Update 1: this question is not a duplicate - the Python question happened to be locked, but my question is about closing in general and not historical locks. Here is another example that was closed: http://stackoverflow.com/questions/91445/best-ide-for-ruby-on-rails

Update 2: I see that the Ruby question has been deleted because I mentioned it. Deleting the evidence does not make this question a duplicate. Here's another example: Which is the best IDE for Scala development?

I'm genuinely curious. I want to know which Python IDEs are popular and come highly recommended. I understand that there is not a single correct answer to this question, but it's still a valid (and very popular) question.

What IDE to use for Python?

Closing the question prevents anyone else from answering, but it still appears in search results and does not prevent additional comments. So to state this another way, how does preventing people from answering a question, while still keeping it visible, improve Stack Overflow?

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Mainly because leaving such questions visible but answerable helps teaching users the questions they should not ask. This should not result in a "broken windows" effect because the questions are clearly marked as closed. –  Frédéric Hamidi Sep 26 '13 at 7:42
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On hold/closing is officially on the route to deletion, but it may be edited to be improved. –  Richard Tingle Sep 26 '13 at 7:43
    
Although the example I gave has a historical lock, my question is about closed polling questions in general, not historical locks specifically. –  Jon Sep 26 '13 at 8:01
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I recommend slant.co for all your tool recommendation needs. –  George Stocker Sep 26 '13 at 15:59
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You can always just ask the polling/recommendation question if you find none existing which are new enough, and hope that it gets an answer before it is put on hold, or a comment even after it is closed, so you get the answer you want... Of course this is not very nice, being directly against the rules, so you have to ask yourself, do you want to get the answer you need or at least some pointers to the right direction, or do you want to spend hours googling, downloading and trying different alternatives ;) –  hyde Oct 4 '13 at 6:02
    
Reopening this will only lead to it being closed as a dupe of another question; like The fourth place: Polling, Recommendations and subjective-ish stuff –  Martijn Pieters Oct 4 '13 at 6:39
    
And noone is trying to 'cover the evidence'. We try to keep Stack Overflow focused, including cleaning up posts that add no value whatsoever. –  Martijn Pieters Oct 4 '13 at 6:39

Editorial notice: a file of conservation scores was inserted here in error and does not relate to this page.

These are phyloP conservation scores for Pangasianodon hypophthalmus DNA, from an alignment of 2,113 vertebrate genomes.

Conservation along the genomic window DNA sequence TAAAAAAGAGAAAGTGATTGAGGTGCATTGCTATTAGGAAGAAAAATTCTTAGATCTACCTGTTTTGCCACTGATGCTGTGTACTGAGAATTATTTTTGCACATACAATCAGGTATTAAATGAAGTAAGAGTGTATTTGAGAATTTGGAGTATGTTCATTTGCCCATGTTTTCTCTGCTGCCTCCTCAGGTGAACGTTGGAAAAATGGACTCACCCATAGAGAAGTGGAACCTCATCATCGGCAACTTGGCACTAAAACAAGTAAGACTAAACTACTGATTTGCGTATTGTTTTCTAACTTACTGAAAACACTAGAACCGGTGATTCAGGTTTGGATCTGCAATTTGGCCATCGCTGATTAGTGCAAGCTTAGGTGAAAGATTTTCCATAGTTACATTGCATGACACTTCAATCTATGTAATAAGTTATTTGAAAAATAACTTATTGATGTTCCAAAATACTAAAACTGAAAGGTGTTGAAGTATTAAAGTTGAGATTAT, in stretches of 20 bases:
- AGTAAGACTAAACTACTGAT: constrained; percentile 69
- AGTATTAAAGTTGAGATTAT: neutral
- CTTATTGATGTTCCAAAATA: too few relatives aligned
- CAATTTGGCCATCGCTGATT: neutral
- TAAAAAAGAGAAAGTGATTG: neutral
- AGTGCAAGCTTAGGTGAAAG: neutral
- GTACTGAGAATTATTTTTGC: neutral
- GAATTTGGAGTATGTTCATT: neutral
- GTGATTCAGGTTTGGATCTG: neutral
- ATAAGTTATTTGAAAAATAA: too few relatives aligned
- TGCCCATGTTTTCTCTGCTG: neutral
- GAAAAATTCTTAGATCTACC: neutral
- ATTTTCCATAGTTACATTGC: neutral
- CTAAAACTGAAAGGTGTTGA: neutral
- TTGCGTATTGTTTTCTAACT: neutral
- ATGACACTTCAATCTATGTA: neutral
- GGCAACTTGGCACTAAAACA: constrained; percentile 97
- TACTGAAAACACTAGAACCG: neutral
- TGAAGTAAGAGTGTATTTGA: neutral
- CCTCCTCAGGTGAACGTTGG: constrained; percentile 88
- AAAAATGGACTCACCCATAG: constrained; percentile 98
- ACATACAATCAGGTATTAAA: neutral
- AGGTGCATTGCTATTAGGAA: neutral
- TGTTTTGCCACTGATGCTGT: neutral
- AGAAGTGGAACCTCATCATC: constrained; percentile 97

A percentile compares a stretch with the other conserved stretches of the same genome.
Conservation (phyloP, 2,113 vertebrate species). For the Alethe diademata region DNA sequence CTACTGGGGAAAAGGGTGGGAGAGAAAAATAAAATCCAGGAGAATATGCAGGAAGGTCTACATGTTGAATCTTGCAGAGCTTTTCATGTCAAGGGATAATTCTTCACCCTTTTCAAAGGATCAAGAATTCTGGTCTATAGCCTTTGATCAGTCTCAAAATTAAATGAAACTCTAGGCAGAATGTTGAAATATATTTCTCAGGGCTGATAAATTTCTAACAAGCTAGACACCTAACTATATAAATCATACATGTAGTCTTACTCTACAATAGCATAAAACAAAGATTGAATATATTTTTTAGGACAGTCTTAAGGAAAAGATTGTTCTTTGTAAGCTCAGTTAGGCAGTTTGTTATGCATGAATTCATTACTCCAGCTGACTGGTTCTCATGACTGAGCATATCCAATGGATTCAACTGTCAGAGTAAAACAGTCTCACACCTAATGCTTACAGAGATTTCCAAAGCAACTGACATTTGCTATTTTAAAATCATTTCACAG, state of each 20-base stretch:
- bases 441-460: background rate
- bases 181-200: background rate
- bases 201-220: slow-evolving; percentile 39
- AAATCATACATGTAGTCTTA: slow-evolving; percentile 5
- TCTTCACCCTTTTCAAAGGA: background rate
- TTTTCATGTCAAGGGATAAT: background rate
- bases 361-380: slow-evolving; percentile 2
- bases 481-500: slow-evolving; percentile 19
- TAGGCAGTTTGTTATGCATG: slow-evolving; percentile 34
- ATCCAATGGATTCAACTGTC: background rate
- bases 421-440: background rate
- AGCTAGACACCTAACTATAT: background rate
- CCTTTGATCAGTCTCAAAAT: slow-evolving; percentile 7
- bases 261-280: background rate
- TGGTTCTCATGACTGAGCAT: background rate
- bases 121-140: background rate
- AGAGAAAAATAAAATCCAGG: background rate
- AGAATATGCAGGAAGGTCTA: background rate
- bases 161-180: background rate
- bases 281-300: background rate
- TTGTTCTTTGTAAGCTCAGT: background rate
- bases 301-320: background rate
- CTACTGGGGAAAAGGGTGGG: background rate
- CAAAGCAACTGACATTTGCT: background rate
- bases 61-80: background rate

improve Stack Overflow? No way. There are people here who this SO is perfect AS IS. They won't change it . I read the question ant anyone who know the Pythons Basics, knows it is not a duplicate. –  S Nash Oct 4 '13 at 14:14
    
@Martijn Pieters : No you are not. blindly defending Stack flaws does not make it better! –  S Nash Oct 4 '13 at 14:15
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1 Answer

The given question is locked with the reason:

This question exists because it has historical significance, but it is not considered a good, on-topic question for this site

So the question is not on-topic as it's a tools recommendation question. It is visible because it is not deleted. The reason behind not deleting such questions is that people found it helpful. So future users can also see the question and get some help from it. But since it is off-topic we can not allow new answers at all.

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If the question is not on-topic here, that begs the question, where is it on-topic? meta.stackoverflow.com/questions/8401/… doesn't seem to give a satisfactory answer (since the best results for the python IDE question is on stackoverflow). –  Jon Sep 26 '13 at 8:03
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@Jon - Tools recommendation questions are off-topic entirely on Stack Exchange. –  hims056 Sep 26 '13 at 8:10
    
I realise what's considered on-topic is not decided by votes, but >1000 people thought that question was good/useful. It's frustrating that stackoverflow gives the best results for a particular question, it's one of the highest voted questions on the site, but is closed. Not only that, but you can't even ask where you should ask such a question (meta questions about it get downvoted). –  Jon Sep 26 '13 at 8:24